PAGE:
Daily Song Study

The Kingston Trio – MTA

In songs on July 14, 2011 at 12:22 pm

The explosion of folk music into the American mainstream was an interesting development, coming as it did right after the birth of rock & roll. While Bob Dylan and others would later make folk music every bit as controversial as rock & roll, one of the earliest and most successful entries in this genre was a trio of clean-cut boys from Hawaii.

The four albums that The Kingston Trio released between 1958 and 1959 charted among the top 10 albums for five weeks in November and December 1959, a record unmatched for 50 years. Their phenomenal success sent record labels on a signing spree, paving the way for acts like Simon & Garfunkel, Peter Paul & Mary, & pretty much all folk & Americana artists who would come later.

Today’s tune sounds like a political song, but the election it referenced had occurred over 10 years earlier in 1948. Indeed, it was the official campaign song for Walter O’Brien in that year (changed by the trio to “George” O’Brien since it turned out Walter was a socialist, a bad thing to be in the 1950s). The tune has become so entrenched in Boston lore that the city’s subway system named its electronic card-based fare collection system the “CharlieCard” as a tribute to this song.

The tune itself is a reworking of an 1865 song, The Ship That Never Returned, which was also rewritten in 1903 as The Wreck of the Old 97, a country music standard during the first half of the 20th century.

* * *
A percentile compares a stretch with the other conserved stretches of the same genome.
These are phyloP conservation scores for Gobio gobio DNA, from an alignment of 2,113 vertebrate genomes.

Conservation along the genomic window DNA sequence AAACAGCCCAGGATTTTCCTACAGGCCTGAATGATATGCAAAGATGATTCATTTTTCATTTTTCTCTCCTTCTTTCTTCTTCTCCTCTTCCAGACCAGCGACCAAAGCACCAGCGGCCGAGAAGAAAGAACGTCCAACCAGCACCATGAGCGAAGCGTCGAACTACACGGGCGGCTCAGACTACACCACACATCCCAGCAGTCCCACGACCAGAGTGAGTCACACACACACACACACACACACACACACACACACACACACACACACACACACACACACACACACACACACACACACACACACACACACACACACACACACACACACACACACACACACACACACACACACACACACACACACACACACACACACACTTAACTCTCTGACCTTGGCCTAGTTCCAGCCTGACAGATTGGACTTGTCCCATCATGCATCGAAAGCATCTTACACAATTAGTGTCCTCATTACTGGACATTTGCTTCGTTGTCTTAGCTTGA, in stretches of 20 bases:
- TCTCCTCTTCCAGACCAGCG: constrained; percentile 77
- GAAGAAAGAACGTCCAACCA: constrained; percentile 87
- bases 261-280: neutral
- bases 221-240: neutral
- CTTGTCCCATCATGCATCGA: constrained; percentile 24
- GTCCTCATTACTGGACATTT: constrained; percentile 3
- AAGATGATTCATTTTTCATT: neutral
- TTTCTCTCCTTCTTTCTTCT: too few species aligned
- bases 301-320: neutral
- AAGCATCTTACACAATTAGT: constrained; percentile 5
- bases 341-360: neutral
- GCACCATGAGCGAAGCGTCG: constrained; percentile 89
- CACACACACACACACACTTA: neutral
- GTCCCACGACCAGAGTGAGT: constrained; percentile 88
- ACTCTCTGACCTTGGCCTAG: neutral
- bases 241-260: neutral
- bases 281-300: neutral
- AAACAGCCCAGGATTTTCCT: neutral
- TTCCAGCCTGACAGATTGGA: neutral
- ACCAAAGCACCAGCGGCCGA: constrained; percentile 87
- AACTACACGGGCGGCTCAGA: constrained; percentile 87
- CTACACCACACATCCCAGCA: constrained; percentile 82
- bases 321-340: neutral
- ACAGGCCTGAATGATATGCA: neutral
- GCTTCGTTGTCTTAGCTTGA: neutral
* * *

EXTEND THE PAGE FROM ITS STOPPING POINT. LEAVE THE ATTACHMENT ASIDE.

The point here, I suppose, is that a good song is a good song, and sometimes the intent with which it was written may have absolutely no bearing on why people like it.

I will add that this song has special significance for me for a different reason. When a friend of mine (recently passed) and I were in a college theater class years ago, we did a play called Dark of the Moon, a backwoods hillbilly drama. In the break between acts, he and I and a few other guitar-toting cast members would sit on the edge of the stage and play a bunch of tunes, one of which was this one. I played banjo, the first and only time I’ve ever done so. I dunno that I’ve ever had more fun than that.

  1. I grew up on this song. my mother played it quite often and she was no big music geek, so it was a thing. Still grabs me. Good concept, great melody, cleverly done. Still stands.

  2. […] Danny Dill & Marijohn Wilkin, and first popularized by Lefty Frizzell. This goes back a bit to our discussion of the rise of folk music in the 1950s, because Frizzell released the tune specifically to get out of his country pigeonhole and get some […]

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